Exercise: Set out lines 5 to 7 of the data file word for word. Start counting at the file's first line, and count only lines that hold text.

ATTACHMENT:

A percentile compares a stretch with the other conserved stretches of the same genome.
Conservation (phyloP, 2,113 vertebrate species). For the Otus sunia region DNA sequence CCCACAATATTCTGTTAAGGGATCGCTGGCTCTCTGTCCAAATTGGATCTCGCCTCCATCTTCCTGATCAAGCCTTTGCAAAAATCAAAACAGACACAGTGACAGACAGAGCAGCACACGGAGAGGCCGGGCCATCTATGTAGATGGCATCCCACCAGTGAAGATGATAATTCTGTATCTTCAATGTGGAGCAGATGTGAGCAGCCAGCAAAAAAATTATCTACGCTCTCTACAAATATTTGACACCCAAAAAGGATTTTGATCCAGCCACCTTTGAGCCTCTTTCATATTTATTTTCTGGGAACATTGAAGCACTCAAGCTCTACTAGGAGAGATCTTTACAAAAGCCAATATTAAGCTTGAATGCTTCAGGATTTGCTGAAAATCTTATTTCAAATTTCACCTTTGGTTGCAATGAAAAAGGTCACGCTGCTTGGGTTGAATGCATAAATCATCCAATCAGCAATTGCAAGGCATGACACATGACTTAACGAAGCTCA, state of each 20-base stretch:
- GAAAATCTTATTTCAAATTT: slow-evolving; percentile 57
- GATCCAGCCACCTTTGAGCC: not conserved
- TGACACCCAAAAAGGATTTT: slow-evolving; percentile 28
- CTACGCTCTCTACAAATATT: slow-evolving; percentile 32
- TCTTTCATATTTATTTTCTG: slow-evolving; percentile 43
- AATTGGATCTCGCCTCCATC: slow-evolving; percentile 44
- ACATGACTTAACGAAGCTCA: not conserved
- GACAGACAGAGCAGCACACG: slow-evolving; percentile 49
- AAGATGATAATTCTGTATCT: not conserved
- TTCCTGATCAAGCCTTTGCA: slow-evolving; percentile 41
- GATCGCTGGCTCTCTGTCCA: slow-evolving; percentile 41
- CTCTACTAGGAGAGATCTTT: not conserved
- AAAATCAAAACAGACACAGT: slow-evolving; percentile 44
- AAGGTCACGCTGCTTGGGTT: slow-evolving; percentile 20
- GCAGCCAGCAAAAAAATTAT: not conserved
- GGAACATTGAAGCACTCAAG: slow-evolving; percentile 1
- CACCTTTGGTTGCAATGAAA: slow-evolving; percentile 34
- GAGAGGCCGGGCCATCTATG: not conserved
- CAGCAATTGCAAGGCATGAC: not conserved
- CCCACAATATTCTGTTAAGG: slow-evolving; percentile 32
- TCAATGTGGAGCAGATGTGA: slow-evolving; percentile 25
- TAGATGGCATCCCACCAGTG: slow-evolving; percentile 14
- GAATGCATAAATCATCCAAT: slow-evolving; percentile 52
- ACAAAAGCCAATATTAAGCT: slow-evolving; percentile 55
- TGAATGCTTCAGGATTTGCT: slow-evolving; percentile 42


- TGACACCCAAAAAGGATTTT: slow-evolving; percentile 28
- CTACGCTCTCTACAAATATT: slow-evolving; percentile 32
- TCTTTCATATTTATTTTCTG: slow-evolving; percentile 43